Featuring tips from Karen Conti, Rachel Gartner, Kenny Matuszewski, and Jack Sanker
The YLS L.E.A.D. Committee will host a program on Monday, October 21 to give young lawyers insight about increasing their visibility and credibility in the legal community. “The Astute Associate: How to Become a Thought Leader in Your Practice Area” will feature Karen Conti of Conti Law, who, for over 23 years, has been a part of the local and national media, including regular appearances as a legal commentator on CNN, Fox Chicago, MSNBC, Fox News, The O’Reilly Factor, truTV and more. She has hosted and produced radio talk shows including “Chicago Law” on WJJD, “Legally Speaking” on WGN Radio in Chicago and currently hosts “The Karen Conti Show” on WGN Radio. Karen will share how she has developed a reputation as an active, involved lawyer, and has enjoyed stretching her skill set to areas outside of her comfort zone.
She will be joined by a panel of young lawyers, including Rachel Gartner of Loeb & Loeb; Kenny Matuszewski, Patent Attorney; and Jack Sanker of SmithAmundsen, who will share how they are making names for themselves in the legal community by posting on social media, blogging, podcasting, and involving themselves in the community.
A preview of the advice you may hear from the speakers includes:
Karen: My general rule is: “Never say no.” Whether it is being asked to handle a high-profile death penalty case; to appear on radio and television; to host my own radio show; to teach law school classes; to write a column in the Law Bulletin; and to speak at events, I have rarely said no. This has allowed me not only to develop a reputation as an active and involved lawyer but to also stretch my skillset and go outside my comfort zone!
Rachel: Like anything else, if you want something bad enough, you will find the time to make it happen. Putting in the time to stay on top of what’s going on in your industry is a small sacrifice that has the potential to provide huge benefits for your career.
Kenny: Never underestimate the power of your writing. As a first-year attorney, I wrote a few articles about eSports and intellectual property for IPWatchdog and the Illinois State Bar Association. I figured it would be a good use of my time, and that starting early would promote good habits. Later that year, Law360 reached out to me specifically and wanted to hear my opinion on recent developments in eSports. I was shocked, first by the fact that they were asking for advice from a first-year Associate, and second, that my writing was being noticed. As I later found out, my work has been cited in several law firms’ blogs over the years, and even at one of Marquette’s Sports Law Conferences. This allowed me to start giving presentations about the IP issues in eSports, and even the artistic merit of video games. I never would have thought that people would find so much benefit from my writing so early on in my career, especially in a niche topic. It only speaks the truth of Wally Lamb’s words: “If the book is true, it will find an audience that is meant to read it.”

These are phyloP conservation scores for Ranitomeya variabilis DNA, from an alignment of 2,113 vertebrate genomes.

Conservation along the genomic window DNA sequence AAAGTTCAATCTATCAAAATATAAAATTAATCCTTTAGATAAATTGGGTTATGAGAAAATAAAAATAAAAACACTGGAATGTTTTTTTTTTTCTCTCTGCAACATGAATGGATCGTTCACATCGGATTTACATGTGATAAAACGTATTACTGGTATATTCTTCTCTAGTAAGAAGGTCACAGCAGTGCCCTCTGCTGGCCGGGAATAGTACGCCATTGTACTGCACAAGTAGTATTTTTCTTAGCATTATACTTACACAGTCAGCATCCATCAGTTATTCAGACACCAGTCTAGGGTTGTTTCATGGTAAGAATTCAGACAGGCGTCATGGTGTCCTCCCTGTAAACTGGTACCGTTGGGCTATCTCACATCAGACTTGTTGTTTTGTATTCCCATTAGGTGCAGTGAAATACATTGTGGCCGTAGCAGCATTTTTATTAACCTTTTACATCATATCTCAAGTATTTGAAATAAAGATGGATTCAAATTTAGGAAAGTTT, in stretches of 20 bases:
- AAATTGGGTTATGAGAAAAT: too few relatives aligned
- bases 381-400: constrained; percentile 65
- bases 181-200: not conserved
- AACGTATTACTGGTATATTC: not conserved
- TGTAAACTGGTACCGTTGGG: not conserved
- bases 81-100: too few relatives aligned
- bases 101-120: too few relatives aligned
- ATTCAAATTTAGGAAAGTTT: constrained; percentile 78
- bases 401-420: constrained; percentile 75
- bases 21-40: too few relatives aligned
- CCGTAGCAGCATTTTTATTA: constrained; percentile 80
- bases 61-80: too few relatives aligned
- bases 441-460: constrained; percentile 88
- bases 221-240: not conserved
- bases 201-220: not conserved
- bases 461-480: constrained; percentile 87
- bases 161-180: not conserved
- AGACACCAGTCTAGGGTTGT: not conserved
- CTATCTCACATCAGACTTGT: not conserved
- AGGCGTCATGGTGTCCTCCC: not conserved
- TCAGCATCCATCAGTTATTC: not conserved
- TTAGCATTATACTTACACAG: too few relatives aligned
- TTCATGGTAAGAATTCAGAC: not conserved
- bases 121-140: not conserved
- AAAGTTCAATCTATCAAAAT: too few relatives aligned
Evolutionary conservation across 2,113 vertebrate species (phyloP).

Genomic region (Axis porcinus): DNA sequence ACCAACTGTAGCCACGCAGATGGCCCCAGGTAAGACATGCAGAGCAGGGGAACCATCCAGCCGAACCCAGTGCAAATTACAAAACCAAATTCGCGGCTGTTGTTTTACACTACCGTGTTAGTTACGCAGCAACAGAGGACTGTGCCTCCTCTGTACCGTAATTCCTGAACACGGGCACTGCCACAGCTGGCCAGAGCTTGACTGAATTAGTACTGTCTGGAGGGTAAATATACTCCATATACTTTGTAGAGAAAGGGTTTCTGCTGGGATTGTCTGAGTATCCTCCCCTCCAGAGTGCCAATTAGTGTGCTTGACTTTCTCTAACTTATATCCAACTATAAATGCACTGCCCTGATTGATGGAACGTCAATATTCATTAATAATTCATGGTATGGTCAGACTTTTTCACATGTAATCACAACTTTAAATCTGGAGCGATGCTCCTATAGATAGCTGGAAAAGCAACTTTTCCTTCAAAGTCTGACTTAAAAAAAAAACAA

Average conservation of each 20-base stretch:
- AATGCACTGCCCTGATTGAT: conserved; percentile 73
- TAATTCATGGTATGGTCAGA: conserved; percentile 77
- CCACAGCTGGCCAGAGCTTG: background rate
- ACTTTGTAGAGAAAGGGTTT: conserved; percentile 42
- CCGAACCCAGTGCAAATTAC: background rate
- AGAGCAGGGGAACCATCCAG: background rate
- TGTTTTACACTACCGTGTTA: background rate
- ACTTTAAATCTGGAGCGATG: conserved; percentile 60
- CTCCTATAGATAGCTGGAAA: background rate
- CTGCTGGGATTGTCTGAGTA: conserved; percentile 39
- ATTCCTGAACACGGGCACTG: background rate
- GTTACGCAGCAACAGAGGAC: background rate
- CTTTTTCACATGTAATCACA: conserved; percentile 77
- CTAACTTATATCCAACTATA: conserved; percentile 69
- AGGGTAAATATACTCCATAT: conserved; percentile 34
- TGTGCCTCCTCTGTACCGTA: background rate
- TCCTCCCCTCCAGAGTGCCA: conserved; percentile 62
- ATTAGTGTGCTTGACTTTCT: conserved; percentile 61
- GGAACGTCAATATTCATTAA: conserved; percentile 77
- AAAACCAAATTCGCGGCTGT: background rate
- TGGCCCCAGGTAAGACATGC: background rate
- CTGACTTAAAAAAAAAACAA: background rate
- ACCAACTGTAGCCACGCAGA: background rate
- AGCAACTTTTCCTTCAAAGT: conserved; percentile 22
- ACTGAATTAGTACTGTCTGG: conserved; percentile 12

Jack: Trust in your education and abilities, especially when it comes to areas of law you are unfamiliar with. More specifically, trust that you have been trained on how to learn and how to teach yourself new things.
My practice has grown from Plaintiff’s personal injury to property insurance subrogation, to commercial litigation, insurance defense, workers’ compensation, and even coverage work. I’ve had plenty of guidance and mentorship through the years, but in my experience, most lawyers are largely self-taught. By the time you’ve graduated law school, passed the bar, and found a job, the one thing you should be most confident in is your ability to teach yourself and learn what you need to know to accomplish a given task.
The best part about the law is that it’s all written down somewhere. That means, no matter what, you can find and read whatever you need, so long as you take the time to do the research.
Join the L.E.A.D. Committee to hear more great insights from our speakers on Monday, October 21 at the law firm of K&L Gates, 70 W. Madison, Suite 3300 at 12:15 PM. Complimentary lunch will be served, and IL MCLE credit is available for CBA members.